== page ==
Zakaria then turns his attention to the most significant external threats of the world order, within which the US is still the most powerful. However, he recognizes differences between the Russian and Chinese threats. Russia, in Zakaria’s view, is a spoiler state, unlike China which has benefited from the international system and as such would be more uneasy to overturn the system. In that context, Zakaria recommends that the US “accommodate legitimate Chinese efforts to enhance its influence in keeping with its rising economic clout while deterring illegitimate ones,” as Zakaria sees that China’s Wolf Warrior diplomacy has backfired for Beijing. “Xi seems to be searching for a modus vivendi with America. In September 2023, he told a visiting group of U.S. senators, ‘We have 1,000 reasons to improve China-U.S. relations, but not one reason to ruin them.” Zakaria writes.

Still, the US maintains a significant structural advantage afforded by its unique geographic and geopolitical position, whereas China has to take into account the potential to alienate its neighbors in every move it makes, with many of those neighbors being US allies. 

As mentioned earlier, Biden and Trump both have a pessimistic view of China. They both assumed that the US has been at a disadvantage in the open market. As such, it is reasonable to restrict China’s access to its high-tech exports. However, Zakaria believes that the US’s “buy American” policy has gone overboard. While tariffs raise the cost of imported goods, “buy American” prevents foreign goods from being bought at any price.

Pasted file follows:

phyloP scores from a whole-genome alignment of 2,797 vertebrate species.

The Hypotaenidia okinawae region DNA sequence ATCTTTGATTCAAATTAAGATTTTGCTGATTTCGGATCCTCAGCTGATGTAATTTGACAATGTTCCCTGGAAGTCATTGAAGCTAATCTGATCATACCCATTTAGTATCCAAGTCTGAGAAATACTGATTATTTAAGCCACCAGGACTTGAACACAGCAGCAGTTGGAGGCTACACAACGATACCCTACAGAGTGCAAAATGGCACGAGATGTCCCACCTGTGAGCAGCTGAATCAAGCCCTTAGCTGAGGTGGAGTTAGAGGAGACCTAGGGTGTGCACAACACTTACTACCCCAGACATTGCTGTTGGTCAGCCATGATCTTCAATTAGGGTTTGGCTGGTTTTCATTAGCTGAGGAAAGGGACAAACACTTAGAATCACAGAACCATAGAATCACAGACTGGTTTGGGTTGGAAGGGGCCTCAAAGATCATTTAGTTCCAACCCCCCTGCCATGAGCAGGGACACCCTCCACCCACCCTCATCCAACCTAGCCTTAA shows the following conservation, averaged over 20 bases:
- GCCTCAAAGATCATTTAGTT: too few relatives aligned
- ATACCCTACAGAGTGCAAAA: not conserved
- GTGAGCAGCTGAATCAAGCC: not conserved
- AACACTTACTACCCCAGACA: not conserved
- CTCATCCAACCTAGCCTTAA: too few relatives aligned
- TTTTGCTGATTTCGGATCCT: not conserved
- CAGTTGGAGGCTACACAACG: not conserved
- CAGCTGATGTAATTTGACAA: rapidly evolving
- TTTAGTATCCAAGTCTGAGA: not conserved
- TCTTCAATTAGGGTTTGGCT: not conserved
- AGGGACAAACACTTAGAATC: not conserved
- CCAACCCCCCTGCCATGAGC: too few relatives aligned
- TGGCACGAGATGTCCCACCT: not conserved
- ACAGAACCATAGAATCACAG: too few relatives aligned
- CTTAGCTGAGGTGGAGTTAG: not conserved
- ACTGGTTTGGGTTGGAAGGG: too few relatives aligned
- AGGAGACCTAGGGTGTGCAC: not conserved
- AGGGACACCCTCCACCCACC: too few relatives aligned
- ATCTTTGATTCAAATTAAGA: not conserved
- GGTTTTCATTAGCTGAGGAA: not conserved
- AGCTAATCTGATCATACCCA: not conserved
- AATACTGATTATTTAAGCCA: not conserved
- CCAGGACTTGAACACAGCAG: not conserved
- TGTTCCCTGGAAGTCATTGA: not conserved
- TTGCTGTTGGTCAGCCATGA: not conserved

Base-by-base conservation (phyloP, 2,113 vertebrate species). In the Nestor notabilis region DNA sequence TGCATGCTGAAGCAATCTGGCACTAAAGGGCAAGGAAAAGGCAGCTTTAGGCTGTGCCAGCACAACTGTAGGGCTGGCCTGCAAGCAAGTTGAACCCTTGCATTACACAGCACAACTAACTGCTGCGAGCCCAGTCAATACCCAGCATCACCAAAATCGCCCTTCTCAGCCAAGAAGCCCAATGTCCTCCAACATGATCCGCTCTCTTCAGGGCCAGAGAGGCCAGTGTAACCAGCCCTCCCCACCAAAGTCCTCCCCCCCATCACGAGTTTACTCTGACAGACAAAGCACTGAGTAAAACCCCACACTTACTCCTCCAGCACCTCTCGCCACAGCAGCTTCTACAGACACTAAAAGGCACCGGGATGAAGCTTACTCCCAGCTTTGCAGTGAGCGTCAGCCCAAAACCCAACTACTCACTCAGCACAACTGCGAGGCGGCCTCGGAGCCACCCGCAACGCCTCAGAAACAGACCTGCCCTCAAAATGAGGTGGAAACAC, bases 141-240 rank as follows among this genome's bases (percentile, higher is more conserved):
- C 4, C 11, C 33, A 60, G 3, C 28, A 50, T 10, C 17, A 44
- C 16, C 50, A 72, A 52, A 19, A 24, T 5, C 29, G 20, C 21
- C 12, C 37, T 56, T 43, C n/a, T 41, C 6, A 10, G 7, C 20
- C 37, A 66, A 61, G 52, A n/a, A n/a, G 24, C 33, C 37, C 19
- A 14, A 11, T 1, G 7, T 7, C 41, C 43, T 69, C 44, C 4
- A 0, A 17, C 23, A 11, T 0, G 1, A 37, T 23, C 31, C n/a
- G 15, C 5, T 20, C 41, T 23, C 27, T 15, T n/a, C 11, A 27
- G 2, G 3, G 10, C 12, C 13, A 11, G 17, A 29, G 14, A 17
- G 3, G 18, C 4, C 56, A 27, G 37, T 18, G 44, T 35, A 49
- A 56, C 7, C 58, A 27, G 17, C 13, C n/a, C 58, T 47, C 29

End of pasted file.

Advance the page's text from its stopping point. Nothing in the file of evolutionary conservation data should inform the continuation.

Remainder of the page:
Such policies were picked up by Okonjo-Iweala, head of the World Trade Organization, who stated that rich countries are exhibiting overt hypocrisy. For decades, those countries have urged the developing world to liberalize and participate in the open world economy, while condemning countries that enact policies of protectionism or subsidies. Now, however, those countries, having amassed wealth and power under such a system, “now no longer want to compete on a level playing field and would prefer instead to shift to a power-based rather than a rules-based system.”

Zakaria also highlights other aspects of hypocrisy in US foreign policy, which long stressed the need to sustain the rules-based international system. The Iraq War was a violation of unprovoked aggression for instance. Similarly, the Trump administration abused the power of the dollar, which accelerated efforts in Beijing, Moscow, and even European capitals to find alternatives. Zakaria warns, “American unilateralism was tolerated in a unipolar world. Today, it is creating the search—even among the United States’ closest allies—for ways to escape, counter, and challenge it.”

Finally, Zakaria predicts that if the US continues to be consumed by overstated fears and chooses to abandon its leading role in world affairs, “it will open up power vacuums across the globe and encourage a variety of powers and players to try to step into the disarray.” He points out that if the US was to withdraw from Europe or Asia, same as it did with the Middle East, this will lead to “seismic global consequences” with the presence of great powers, rather than regional ones. Zakaria concludes, “As long as America does not lose faith in its own project, the current international order can thrive for decades to come.”


By: Hamza Ghadban, CIGA Research Intern